Teething can be a stressful time for both mommy and baby so when your child’s teeth begin to come in, brush them gently with a toothbrush suitable for a baby and use filtered water if available.

A baby’s front four teeth usually push through the gums at about six months, although some children don’t have their first tooth until 12 months. For children between the ages of 2 and 5, brush their teeth with a small amount of natural toothpaste. Be sure they spit out the toothpaste.

You should start regular dental check-ups for your child after his or her first tooth appears, but no later than their first birthday.

Does My Child Need Braces?
Does My Child Need Braces?

This is a very commonly asked question by parents of our patients. Braces can be used to correct many variations in dental development, and it is important to consider your child’s potential for future growth when answering this question. A good rule of thumb involves looking at your child’s primary (baby) teeth prior to the first tooth coming out.

Generally speaking, children who do not have spaces between their primary teeth, or children who have some crowding in the primary dentition will likely require orthodontic treatment during the adolescent years. Children who do have spaces between the baby teeth are less likely to need orthodontic treatment. Some children may exhibit more growth in either the upper or lower jaw, without showing any crowding between the teeth. In these children, braces may also be indicated at some point.It is important to continue bringing your child every 6 months to their check-up so that the doctor can evaluate your child’s growth and development.

Handling a Dental Emergency

Knocked Out Tooth – Rinse your child’s mouth with warm water to keep the area clean. Applying a cold compress to the face will help to reduce any swelling. Call your dentist immediately to rule out any other injuries. If it is a baby tooth, do not try to re-implant it! Doing so can cause unnecessary damage to the developing permanent tooth. If it is a permanent tooth, place the tooth in Tooth Saver (available at your local pharmacy), or in a glass of room temperature milk and call your dentist immediately.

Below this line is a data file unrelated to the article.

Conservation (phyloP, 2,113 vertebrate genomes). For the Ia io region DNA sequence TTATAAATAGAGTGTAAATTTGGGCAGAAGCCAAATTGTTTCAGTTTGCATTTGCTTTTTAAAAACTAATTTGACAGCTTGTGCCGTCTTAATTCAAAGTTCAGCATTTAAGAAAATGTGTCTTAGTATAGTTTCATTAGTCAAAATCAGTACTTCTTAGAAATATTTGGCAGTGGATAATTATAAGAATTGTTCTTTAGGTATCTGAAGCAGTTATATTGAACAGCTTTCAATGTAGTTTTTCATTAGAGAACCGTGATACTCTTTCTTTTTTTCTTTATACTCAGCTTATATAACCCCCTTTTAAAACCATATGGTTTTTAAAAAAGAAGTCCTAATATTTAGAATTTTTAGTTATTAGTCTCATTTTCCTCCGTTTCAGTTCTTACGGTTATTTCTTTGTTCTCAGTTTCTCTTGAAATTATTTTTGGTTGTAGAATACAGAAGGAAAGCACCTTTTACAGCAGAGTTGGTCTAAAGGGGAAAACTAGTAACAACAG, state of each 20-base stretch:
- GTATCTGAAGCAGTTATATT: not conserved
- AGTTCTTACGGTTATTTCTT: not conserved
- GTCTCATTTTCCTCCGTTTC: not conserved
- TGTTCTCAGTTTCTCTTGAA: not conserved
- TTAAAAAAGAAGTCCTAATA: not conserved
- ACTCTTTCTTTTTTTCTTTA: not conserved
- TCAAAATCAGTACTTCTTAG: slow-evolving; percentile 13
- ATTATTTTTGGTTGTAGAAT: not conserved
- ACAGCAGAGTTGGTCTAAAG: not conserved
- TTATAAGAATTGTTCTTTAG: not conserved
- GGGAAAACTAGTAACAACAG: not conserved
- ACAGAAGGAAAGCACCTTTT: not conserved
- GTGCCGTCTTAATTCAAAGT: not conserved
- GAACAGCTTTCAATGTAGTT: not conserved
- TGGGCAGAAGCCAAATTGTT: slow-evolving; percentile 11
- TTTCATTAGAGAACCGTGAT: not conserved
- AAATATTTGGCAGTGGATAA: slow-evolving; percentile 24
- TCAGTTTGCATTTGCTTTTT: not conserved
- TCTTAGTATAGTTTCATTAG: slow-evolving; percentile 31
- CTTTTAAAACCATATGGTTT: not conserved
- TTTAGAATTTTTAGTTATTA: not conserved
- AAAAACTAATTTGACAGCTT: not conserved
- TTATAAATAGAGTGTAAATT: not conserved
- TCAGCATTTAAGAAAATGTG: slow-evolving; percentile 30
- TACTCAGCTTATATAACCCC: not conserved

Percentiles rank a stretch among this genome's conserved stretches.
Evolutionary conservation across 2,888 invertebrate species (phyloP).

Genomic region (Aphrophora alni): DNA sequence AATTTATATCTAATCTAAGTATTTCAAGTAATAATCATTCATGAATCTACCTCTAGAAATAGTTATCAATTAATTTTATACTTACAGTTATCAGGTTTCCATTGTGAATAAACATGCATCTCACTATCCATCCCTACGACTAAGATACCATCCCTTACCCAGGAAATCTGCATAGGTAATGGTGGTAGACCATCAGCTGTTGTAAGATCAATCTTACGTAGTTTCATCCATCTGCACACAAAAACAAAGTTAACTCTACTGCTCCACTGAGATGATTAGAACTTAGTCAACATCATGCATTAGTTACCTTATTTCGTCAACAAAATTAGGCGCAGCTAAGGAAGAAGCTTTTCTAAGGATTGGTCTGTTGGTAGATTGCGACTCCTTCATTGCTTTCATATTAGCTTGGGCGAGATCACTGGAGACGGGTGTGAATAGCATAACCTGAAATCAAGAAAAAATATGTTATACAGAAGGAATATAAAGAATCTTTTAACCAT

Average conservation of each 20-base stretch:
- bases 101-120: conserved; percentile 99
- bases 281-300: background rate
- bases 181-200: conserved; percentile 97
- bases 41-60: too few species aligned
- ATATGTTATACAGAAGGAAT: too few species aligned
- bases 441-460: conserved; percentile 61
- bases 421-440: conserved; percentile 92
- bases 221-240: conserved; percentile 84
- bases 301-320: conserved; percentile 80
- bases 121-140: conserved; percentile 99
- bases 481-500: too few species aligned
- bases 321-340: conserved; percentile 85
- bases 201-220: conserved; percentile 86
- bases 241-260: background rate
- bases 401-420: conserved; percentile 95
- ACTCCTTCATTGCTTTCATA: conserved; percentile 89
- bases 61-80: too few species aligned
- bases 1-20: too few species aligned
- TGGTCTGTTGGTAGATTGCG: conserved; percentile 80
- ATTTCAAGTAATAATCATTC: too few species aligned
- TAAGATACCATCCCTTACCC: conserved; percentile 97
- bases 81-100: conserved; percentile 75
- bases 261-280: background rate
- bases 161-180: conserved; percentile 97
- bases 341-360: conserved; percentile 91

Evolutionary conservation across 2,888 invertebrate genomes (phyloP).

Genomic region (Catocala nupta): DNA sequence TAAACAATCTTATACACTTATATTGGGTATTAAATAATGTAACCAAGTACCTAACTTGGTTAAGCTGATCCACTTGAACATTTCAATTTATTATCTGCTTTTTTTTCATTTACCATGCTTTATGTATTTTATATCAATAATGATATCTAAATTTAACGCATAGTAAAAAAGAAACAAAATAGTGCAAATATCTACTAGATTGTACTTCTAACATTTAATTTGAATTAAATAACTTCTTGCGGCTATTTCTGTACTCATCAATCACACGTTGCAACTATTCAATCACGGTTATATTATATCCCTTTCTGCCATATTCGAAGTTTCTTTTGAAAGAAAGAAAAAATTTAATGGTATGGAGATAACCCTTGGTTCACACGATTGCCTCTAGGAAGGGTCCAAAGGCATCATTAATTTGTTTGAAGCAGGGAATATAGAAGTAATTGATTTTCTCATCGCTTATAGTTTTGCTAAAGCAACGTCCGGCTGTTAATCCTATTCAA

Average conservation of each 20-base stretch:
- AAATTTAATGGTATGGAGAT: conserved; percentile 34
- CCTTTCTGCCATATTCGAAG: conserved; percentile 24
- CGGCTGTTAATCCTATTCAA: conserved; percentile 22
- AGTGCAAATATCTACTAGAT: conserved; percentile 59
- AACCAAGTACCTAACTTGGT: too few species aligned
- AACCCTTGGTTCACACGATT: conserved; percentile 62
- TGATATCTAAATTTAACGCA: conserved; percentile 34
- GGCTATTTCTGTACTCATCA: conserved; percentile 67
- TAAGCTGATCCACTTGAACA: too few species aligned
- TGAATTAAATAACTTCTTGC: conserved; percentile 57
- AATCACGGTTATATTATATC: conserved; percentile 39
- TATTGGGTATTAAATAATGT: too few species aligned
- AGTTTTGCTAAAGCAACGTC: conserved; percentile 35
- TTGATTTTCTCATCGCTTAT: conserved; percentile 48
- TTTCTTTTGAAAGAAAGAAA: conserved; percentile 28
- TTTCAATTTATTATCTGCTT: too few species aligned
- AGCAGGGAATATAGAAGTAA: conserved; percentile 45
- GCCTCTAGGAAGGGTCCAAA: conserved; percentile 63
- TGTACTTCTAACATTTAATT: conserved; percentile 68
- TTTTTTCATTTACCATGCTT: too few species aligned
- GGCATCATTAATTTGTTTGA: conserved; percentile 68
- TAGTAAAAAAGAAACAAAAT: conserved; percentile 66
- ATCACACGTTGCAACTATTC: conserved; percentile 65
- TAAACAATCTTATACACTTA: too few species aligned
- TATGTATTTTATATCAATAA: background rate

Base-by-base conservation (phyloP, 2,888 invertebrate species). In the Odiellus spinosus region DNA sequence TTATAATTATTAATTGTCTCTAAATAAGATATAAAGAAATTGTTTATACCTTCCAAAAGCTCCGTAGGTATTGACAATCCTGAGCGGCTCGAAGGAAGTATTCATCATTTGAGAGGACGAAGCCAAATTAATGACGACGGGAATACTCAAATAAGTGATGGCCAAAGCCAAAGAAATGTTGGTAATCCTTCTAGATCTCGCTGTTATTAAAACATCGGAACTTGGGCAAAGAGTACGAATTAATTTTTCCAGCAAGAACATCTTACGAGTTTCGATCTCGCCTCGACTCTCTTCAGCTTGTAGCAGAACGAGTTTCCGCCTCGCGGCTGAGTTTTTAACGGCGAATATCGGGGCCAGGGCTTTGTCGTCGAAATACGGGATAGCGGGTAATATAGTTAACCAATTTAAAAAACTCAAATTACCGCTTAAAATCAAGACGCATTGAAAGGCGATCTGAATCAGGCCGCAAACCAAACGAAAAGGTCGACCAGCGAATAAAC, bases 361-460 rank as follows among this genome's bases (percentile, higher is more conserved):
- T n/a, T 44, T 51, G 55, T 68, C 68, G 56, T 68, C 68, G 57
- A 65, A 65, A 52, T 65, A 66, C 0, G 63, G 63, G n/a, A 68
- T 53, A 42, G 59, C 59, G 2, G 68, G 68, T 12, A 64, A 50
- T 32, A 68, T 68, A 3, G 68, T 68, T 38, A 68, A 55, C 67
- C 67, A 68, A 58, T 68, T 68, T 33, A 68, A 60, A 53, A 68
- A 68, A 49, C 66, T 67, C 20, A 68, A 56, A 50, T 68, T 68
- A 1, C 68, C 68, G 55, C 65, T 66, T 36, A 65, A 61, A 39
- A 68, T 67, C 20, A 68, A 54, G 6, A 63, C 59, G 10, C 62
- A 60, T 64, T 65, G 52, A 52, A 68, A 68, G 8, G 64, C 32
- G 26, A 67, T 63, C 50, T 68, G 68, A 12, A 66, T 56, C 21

If no other liquid is available, you can place the tooth in water. Your dentist may try to place the tooth back into the socket, however the success of this procedure depends on the amount of time the tooth was out of the mouth. Ideally, the permanent tooth should be re-implanted by your dentist within 1 hour of the tooth being knocked out.

The Sticky Truth about Gummy Vitamins
The Sticky Truth about Gummy Vitamins

Gummy vitamins have been a very popular choice for parents since they came onto the market about 10 years ago. They taste great and they are supposed to be healthy. What could be better? There are some significant concerns associated with these vitamins, however that parents need to be aware of.

First, these vitamins are just as sticky as fruit snacks or other gummy treats. Many of them contain sugar, which allows the vitamins to stick in teeth and slowly dissolve into the pits and fissures of your child’s molars. It only takes about 20 minutes for the bacteria that form cavities to start digesting these sugars and begin making the acid that forms a cavity.

Secondly, the vitamins taste good, which has led to overdoses. Children may mistake these for snacks and take too many at one time. It is possible for a child to suffer from vitamin toxicity, which can be severe in some cases.